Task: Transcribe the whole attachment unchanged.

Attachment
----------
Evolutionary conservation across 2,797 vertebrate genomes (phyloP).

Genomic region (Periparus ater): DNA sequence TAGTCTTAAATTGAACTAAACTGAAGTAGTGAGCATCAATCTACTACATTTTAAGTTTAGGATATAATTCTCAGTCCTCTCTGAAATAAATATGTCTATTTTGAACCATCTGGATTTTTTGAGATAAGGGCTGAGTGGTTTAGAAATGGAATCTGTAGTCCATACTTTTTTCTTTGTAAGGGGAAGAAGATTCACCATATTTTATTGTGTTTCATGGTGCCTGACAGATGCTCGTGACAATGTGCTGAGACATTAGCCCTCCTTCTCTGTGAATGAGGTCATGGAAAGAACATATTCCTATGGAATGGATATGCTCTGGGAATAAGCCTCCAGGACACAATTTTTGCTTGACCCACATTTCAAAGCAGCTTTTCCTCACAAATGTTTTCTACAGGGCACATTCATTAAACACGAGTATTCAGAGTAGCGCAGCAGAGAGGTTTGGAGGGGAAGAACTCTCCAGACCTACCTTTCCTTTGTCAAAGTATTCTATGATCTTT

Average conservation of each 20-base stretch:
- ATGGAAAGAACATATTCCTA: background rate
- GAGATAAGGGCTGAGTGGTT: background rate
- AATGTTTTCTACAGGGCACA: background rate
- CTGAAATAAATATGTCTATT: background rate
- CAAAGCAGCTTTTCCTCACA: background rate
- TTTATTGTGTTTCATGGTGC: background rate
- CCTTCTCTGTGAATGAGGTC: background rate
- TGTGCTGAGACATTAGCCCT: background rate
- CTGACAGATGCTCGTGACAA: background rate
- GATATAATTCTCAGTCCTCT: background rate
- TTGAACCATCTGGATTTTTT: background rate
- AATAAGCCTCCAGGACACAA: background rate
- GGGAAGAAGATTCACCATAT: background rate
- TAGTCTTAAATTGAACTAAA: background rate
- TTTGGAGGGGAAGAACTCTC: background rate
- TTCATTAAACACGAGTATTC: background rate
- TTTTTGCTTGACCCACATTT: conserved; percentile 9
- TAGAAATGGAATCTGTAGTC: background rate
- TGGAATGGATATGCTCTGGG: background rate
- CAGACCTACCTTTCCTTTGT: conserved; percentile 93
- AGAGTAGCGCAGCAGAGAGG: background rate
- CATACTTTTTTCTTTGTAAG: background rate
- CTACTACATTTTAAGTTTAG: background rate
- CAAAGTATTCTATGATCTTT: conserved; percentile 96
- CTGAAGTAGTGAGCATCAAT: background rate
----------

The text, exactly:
Evolutionary conservation across 2,797 vertebrate genomes (phyloP).

Genomic region (Periparus ater): DNA sequence TAGTCTTAAATTGAACTAAACTGAAGTAGTGAGCATCAATCTACTACATTTTAAGTTTAGGATATAATTCTCAGTCCTCTCTGAAATAAATATGTCTATTTTGAACCATCTGGATTTTTTGAGATAAGGGCTGAGTGGTTTAGAAATGGAATCTGTAGTCCATACTTTTTTCTTTGTAAGGGGAAGAAGATTCACCATATTTTATTGTGTTTCATGGTGCCTGACAGATGCTCGTGACAATGTGCTGAGACATTAGCCCTCCTTCTCTGTGAATGAGGTCATGGAAAGAACATATTCCTATGGAATGGATATGCTCTGGGAATAAGCCTCCAGGACACAATTTTTGCTTGACCCACATTTCAAAGCAGCTTTTCCTCACAAATGTTTTCTACAGGGCACATTCATTAAACACGAGTATTCAGAGTAGCGCAGCAGAGAGGTTTGGAGGGGAAGAACTCTCCAGACCTACCTTTCCTTTGTCAAAGTATTCTATGATCTTT

Average conservation of each 20-base stretch:
- ATGGAAAGAACATATTCCTA: background rate
- GAGATAAGGGCTGAGTGGTT: background rate
- AATGTTTTCTACAGGGCACA: background rate
- CTGAAATAAATATGTCTATT: background rate
- CAAAGCAGCTTTTCCTCACA: background rate
- TTTATTGTGTTTCATGGTGC: background rate
- CCTTCTCTGTGAATGAGGTC: background rate
- TGTGCTGAGACATTAGCCCT: background rate
- CTGACAGATGCTCGTGACAA: background rate
- GATATAATTCTCAGTCCTCT: background rate
- TTGAACCATCTGGATTTTTT: background rate
- AATAAGCCTCCAGGACACAA: background rate
- GGGAAGAAGATTCACCATAT: background rate
- TAGTCTTAAATTGAACTAAA: background rate
- TTTGGAGGGGAAGAACTCTC: background rate
- TTCATTAAACACGAGTATTC: background rate
- TTTTTGCTTGACCCACATTT: conserved; percentile 9
- TAGAAATGGAATCTGTAGTC: background rate
- TGGAATGGATATGCTCTGGG: background rate
- CAGACCTACCTTTCCTTTGT: conserved; percentile 93
- AGAGTAGCGCAGCAGAGAGG: background rate
- CATACTTTTTTCTTTGTAAG: background rate
- CTACTACATTTTAAGTTTAG: background rate
- CAAAGTATTCTATGATCTTT: conserved; percentile 96
- CTGAAGTAGTGAGCATCAAT: background rate